What are Macrophytes?

Let’s break the term macrophyte down into its parts to find its definition

Macro means it can be seen with the naked eye.

Phyte comes from the Greek phyton meaning plant.

Aquatic Vegetation

Aquatic Macrophytes

The term is most often used to describe the plants living in wetlands or in truly aquatic environments like lakes.  Why not just say plants you ask.  The reason biologists use this unique term often is that it includes the macroalgae like Chara and Nittella.  These two genera of algae are large and look like Coontail (Ceratophyllum demersum) plants with “leaves” and branching stems.  Some large colonies of algae are often visible with the unaided eye, but these usually appear as clumps, or long green strings, these are not considered macrophytes.  Algae are technically not plants but group of organisms that are not necessarily closely related.

All the weeds, I mean aquatic plants, that you are familiar with are macrophytes.  Macrophytes can be plants that  have submergent, emergent, or floating-leaf growth forms.

Aquatic macrophytes are extremely important to healthy lake environments.  They provide a direct source of food for fish and wildlife.  They provide habitat for many species that we easily recognize and the plant also harbor dozens of species of invertebrates that feed larger fish and wildlife.

Macrophytes in lakes also reduce turbidity by holding in lake sediments, removing excess nutrients and reducing the abundance of phytoplankton (algae).  Without macrophyte lakes, especially shallow ones degrade into environment with “dirty” water and undesirable fish species.

A

This bay is inhabited by many aquatic macrophyte species (White Water Lily, Stiff Arrowhead, Invasive Cattails, and Flowering Rush), including those under the water.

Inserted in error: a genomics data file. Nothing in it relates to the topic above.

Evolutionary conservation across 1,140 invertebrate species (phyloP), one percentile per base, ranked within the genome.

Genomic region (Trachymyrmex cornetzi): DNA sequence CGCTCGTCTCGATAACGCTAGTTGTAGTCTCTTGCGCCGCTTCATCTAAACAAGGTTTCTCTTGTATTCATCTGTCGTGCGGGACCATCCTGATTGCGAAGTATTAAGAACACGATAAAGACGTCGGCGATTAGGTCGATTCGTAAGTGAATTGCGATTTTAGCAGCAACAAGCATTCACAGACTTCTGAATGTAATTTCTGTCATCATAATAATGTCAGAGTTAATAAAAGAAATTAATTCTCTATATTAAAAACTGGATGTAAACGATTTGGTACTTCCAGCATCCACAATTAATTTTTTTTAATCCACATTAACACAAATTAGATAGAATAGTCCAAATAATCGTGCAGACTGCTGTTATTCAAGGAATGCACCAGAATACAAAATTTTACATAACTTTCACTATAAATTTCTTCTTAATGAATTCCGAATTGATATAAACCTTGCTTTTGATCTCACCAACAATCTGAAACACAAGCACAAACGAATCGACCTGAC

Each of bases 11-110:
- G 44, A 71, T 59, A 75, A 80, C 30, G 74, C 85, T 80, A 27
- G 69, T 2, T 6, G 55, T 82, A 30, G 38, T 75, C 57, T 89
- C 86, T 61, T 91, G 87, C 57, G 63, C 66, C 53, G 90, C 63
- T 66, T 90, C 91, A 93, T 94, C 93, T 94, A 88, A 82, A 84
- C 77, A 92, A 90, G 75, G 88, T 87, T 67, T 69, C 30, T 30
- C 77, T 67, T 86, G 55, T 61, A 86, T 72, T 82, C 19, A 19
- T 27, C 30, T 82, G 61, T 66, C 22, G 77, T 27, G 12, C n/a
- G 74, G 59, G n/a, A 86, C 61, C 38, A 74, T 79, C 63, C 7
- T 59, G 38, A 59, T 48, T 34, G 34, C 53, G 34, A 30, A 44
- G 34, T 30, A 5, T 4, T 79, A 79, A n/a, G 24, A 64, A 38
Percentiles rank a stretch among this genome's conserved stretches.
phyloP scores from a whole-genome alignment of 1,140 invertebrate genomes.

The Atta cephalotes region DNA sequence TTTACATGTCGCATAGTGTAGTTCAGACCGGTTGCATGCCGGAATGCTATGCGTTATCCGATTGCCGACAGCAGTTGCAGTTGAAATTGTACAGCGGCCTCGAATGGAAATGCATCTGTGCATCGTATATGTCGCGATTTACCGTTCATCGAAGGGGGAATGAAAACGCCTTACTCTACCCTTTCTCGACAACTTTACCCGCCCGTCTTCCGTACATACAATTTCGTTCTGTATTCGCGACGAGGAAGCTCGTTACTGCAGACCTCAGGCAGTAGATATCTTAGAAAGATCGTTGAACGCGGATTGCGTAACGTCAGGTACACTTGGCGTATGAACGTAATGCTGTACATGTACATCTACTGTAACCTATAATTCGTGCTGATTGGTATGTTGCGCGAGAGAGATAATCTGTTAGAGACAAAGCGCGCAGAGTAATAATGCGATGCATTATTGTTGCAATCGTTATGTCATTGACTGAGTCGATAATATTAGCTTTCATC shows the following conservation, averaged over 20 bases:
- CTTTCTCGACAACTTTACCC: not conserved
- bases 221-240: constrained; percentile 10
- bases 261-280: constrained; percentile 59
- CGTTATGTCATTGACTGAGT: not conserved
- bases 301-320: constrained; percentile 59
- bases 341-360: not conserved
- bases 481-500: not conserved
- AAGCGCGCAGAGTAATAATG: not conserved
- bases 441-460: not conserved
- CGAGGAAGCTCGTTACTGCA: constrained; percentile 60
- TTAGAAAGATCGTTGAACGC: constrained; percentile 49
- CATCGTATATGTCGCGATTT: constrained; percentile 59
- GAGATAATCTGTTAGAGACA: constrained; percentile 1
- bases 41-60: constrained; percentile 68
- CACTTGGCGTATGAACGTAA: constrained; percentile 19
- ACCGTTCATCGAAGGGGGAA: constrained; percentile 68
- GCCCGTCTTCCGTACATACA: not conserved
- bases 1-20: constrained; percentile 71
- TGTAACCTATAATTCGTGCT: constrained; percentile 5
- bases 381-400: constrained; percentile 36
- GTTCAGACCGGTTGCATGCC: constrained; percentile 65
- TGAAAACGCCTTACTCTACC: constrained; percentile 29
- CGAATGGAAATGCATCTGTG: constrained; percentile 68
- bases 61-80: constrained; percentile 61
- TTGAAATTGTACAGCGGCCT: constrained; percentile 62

This entry was posted in Algae, Definitions, Plants and tagged , . Bookmark the permalink.

3 Responses to What are Macrophytes?

  1. Dieter says:

    Sorry the definiton of macroalgae are no macrophytes seems stupid to me. Characeen belong to the Streptophytes and so by definiton are plants, if you argue even on the evolutionary trait. Algae in the ocean are animals and no plants? Who is then doing the primary production by oxygenic photosynthesis? Higher plants (phytes) only, only seagrass? So according to ecophysiology, of course algae are plants, what else, and occupy the same niche/function in water as the green primary producers on dry land. Moreover, the so called higher plants developped from Zygnematophyceen thus algae. A reason that phycologist (which are also botanists) call the macroalgae also macrophytes. The name plant is not a clear definition, so I cannot agree to your defintion above.

  2. khalil says:

    what is the vegetation zone of macrophyte in lakes?

  3. Earica says:

    Macro actually means large or big in size 😉

Leave a Reply

Your email address will not be published. Required fields are marked *